(Approved by the Senate on April 19, 2021, and effective May 1, 2021.)
In terms of this regulation, to meet a deadline on a working day, a submission must be received by 11:59 p.m., Ottawa time.
Guidelines on academic accommodation for religious observances by students
- The University of Ottawa values its diverse community and wishes to formalize its practices on accommodation for religious observances by students. In March of each year, the Office of the Registrar informs the deans of the dates of commonly cited religious holidays for the upcoming academic year to facilitate the handling of requests for accommodation for religious observances.
- The Ontario Human Rights Code (“Code”) provides that every person has the right to equal treatment with respect to services without discrimination because of creed. The Ontario Human Rights Commission has stated that “creed” means a professed system and confession of faith, including beliefs and observances, if the beliefs and observances are sincerely held and/or observed. “Creed” does not include secular, moral or ethical beliefs or political convictions.
- These guidelines outline a process for addressing religious observances that conflict with the scheduling of a student’s academic or course-specific requirements. It is intended to assist in responding to students’ religious observances while ensuring that the integrity of the course or program is not compromised. The term “reasonable accommodation” used in these guidelines will depend on the facts and the circumstances present in each individual case.
Procedure for making a request
- A student who wishes to make a request for an accommodation based on their religious observance must do so by submitting a written or electronic request to the professor responsible for the course or to the appropriate authority designated by the faculty. The request for accommodation must identify the nature of the religious observance and the requested accommodation. The student is expected to assist the professor or designated authority in efforts to implement reasonable accommodation, including in identifying solutions that may be reasonably pursued to address the request.
- The following timelines should be observed when a request for accommodation is initiated:
- for an academic requirement published in the course syllabus or otherwise communicated during or before the first class: within two weeks of the start of the course;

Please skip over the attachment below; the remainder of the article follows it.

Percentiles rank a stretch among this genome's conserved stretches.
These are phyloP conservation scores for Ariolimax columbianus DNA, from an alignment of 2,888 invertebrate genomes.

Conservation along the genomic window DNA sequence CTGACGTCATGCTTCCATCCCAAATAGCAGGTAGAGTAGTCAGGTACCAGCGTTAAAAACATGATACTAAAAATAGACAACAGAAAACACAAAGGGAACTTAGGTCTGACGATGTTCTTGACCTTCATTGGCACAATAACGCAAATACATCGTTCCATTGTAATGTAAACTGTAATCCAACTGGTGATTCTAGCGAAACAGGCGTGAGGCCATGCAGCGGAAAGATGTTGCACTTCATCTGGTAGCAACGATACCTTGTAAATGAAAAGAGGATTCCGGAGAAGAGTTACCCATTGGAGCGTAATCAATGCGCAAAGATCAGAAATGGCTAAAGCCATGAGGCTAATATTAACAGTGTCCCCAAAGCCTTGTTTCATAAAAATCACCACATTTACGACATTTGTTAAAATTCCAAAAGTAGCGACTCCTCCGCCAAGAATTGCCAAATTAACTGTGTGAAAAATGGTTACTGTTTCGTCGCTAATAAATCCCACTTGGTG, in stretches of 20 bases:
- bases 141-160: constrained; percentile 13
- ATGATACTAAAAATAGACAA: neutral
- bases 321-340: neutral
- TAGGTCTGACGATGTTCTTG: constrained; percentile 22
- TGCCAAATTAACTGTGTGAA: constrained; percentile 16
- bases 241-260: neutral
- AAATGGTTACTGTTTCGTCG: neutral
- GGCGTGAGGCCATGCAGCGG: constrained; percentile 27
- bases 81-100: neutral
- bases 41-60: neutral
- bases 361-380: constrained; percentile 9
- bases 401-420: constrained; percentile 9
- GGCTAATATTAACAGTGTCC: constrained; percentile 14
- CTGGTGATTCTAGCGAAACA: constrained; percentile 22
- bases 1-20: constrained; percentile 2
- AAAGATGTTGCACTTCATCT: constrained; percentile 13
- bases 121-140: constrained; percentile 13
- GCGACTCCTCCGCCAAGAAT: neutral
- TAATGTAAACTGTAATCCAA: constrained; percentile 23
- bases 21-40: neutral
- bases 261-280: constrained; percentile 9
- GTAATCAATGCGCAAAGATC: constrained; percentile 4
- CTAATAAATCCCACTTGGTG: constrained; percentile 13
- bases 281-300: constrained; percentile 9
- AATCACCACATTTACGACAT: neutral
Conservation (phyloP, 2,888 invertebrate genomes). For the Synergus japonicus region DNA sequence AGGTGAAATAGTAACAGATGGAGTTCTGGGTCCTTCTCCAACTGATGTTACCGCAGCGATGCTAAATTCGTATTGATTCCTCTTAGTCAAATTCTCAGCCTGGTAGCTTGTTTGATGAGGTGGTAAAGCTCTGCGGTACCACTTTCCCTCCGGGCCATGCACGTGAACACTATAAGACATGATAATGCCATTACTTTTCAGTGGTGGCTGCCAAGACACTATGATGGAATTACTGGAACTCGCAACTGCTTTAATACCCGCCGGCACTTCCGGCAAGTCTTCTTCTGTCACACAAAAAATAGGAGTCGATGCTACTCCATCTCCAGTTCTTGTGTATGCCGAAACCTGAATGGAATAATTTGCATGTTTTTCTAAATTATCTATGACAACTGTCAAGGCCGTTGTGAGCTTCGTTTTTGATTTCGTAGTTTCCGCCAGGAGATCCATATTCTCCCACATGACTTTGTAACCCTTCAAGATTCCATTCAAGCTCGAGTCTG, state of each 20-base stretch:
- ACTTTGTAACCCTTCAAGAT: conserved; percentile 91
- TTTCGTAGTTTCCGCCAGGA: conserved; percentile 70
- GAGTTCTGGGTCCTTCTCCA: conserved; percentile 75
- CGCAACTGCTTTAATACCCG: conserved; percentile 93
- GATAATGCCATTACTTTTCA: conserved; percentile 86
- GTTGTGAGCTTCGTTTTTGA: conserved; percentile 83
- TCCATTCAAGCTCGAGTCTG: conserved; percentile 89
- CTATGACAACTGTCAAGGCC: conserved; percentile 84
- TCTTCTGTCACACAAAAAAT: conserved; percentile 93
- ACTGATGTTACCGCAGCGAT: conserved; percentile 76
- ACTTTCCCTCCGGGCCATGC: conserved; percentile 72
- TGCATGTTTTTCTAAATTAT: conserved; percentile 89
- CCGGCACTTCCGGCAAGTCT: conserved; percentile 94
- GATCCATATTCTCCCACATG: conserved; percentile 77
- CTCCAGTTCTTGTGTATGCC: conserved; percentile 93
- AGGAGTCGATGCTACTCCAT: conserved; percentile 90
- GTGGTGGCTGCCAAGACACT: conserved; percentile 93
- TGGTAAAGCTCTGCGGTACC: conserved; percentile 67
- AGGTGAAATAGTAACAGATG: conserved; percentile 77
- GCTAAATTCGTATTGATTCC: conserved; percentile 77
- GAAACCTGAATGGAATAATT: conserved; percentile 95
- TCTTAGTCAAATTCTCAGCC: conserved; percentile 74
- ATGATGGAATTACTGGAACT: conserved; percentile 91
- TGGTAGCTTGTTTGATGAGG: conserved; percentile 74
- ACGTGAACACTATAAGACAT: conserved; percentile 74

- for an academic requirement communicated after the first class: within five working days of the requirement being communicated to the class; and
- for a final examination: within five working days of the publication of the final examination schedule.
- The professor or designated authority and student will discuss the issue to reach an agreement on the reasonable accommodation arrangement. If the professor or designated authority requests clarification or additional information, the student must respond in a timely manner, normally within a maximum of five working days. The professor or designated authority may consult other University staff members but must respect the policy on confidentiality as appropriate.
- If a mutually agreeable solution cannot be reached within a reasonable time period, taking into account relevant academic deadlines and the time required for arrangements to be finalized, the student must immediately send a written request to the vice-dean of undergraduate or of graduate studies, or other person designated by the Faculty who will make a final decision.
- The vice-dean of undergraduate or of graduate studies, or their designate, may request additional information from the student or the professor and may consult other University staff members, where appropriate. The vice-dean of undergraduate or of graduate studies, or their designate, will inform the student and the professor of the decision in writing, usually within two weeks of the student’s request to the vice-dean of undergraduate or of graduate studies, or their designate.
- If questions or concerns arise, the professor or vice-dean of undergraduate or of graduate studies, or their designate, may consult the University’s Legal Services.